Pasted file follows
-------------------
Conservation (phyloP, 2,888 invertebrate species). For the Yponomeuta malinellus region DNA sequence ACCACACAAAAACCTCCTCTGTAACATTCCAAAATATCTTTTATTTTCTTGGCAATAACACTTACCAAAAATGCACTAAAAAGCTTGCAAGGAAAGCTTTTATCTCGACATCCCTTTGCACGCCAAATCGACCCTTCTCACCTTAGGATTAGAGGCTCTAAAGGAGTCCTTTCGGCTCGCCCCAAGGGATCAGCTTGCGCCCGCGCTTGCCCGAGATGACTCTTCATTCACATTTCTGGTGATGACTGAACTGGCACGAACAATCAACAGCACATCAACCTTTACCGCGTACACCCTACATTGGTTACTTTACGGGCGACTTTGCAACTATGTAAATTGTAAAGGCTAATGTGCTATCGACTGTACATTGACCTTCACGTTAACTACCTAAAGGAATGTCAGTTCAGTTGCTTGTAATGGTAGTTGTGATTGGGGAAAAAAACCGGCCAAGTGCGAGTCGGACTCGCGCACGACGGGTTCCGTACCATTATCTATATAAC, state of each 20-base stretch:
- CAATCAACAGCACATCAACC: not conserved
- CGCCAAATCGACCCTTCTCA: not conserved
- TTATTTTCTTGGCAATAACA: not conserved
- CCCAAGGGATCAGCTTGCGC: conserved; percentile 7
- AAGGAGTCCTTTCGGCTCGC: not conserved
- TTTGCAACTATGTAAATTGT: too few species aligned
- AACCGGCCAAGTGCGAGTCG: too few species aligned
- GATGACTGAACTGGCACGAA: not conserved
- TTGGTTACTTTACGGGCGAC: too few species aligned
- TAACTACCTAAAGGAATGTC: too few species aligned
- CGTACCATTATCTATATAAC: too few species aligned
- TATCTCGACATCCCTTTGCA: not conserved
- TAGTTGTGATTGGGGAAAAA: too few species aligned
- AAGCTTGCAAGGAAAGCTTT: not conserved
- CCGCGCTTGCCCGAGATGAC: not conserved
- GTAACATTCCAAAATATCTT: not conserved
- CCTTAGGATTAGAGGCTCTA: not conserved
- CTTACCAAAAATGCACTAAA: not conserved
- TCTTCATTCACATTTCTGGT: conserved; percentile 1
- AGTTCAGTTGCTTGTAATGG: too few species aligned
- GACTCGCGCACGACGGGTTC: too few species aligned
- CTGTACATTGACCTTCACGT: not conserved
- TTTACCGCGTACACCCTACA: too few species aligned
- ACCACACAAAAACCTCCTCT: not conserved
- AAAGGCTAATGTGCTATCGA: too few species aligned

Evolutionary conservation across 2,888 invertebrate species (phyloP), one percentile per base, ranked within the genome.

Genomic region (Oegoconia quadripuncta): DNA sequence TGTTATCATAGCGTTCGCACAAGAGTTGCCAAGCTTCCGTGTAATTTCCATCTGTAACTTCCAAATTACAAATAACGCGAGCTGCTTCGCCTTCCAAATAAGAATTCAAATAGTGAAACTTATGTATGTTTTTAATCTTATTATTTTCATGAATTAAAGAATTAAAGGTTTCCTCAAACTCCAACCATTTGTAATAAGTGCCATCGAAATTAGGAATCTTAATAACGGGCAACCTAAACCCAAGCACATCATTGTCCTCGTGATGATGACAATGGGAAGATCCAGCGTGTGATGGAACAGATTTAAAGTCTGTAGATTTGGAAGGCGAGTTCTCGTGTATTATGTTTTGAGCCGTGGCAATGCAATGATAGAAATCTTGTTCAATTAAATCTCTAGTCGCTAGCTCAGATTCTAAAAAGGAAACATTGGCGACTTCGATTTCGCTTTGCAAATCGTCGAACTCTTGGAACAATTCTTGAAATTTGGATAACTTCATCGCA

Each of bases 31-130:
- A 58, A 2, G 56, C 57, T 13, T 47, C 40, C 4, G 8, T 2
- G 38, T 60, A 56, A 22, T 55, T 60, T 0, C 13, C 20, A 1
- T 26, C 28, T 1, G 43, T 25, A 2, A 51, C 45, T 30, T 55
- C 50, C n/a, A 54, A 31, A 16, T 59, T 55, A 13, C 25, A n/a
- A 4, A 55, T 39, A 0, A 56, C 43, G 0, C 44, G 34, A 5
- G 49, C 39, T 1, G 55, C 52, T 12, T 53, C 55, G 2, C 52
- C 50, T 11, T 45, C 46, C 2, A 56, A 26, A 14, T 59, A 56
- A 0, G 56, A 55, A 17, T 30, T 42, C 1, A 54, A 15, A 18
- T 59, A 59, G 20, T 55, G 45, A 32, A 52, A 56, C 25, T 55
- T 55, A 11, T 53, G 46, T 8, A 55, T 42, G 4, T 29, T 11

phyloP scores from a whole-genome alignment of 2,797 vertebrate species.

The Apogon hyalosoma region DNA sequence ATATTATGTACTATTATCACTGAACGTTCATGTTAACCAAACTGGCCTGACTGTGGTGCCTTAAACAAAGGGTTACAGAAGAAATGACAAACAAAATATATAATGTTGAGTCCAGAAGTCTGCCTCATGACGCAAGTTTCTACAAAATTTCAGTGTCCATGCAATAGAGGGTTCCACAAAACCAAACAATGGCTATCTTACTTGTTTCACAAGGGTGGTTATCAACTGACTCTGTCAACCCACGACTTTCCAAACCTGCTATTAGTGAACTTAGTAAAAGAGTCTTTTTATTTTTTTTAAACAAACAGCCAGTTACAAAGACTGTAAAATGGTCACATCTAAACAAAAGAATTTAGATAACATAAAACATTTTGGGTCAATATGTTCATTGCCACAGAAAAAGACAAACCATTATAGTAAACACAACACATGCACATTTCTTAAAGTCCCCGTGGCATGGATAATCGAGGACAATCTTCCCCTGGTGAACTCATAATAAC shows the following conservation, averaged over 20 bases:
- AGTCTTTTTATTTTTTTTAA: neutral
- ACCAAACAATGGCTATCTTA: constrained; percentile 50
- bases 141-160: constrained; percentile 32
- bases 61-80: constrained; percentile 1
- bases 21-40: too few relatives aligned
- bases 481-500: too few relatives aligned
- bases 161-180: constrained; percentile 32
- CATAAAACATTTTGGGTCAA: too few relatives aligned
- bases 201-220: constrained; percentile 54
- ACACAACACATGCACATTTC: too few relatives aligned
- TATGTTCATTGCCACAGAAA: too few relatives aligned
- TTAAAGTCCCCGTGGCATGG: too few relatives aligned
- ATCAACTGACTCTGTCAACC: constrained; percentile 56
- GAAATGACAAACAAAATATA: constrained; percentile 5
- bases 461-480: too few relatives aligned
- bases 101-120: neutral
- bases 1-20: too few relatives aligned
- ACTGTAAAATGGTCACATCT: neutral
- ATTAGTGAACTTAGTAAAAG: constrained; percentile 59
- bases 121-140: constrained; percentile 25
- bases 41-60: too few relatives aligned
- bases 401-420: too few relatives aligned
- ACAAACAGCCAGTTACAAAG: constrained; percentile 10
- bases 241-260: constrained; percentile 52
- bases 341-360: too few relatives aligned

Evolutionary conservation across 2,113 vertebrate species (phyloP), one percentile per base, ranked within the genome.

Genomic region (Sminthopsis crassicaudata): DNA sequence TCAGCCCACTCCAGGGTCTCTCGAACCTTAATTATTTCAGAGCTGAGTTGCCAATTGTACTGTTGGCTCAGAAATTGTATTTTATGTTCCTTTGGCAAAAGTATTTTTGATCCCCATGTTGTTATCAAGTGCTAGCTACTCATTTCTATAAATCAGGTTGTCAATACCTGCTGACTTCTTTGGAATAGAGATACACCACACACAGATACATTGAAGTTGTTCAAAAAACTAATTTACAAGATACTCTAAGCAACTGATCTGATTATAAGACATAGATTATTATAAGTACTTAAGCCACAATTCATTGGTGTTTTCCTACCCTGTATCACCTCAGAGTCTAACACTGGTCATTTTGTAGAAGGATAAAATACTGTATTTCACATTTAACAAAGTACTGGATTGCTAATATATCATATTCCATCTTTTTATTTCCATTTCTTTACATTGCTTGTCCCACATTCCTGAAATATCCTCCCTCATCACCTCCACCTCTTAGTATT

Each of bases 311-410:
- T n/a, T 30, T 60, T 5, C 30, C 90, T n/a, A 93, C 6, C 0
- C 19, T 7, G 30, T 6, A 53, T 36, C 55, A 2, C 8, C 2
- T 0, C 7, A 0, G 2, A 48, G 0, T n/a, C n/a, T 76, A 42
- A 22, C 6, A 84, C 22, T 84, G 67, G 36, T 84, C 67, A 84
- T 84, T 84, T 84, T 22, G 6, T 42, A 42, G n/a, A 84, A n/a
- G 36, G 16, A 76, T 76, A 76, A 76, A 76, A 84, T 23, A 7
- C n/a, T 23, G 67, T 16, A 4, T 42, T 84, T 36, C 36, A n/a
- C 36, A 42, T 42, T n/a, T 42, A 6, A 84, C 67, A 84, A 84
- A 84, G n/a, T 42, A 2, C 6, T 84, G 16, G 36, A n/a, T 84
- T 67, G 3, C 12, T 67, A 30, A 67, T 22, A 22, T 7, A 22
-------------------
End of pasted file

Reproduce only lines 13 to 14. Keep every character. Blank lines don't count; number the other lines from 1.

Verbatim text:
- TATCTCGACATCCCTTTGCA: not conserved
- TAGTTGTGATTGGGGAAAAA: too few species aligned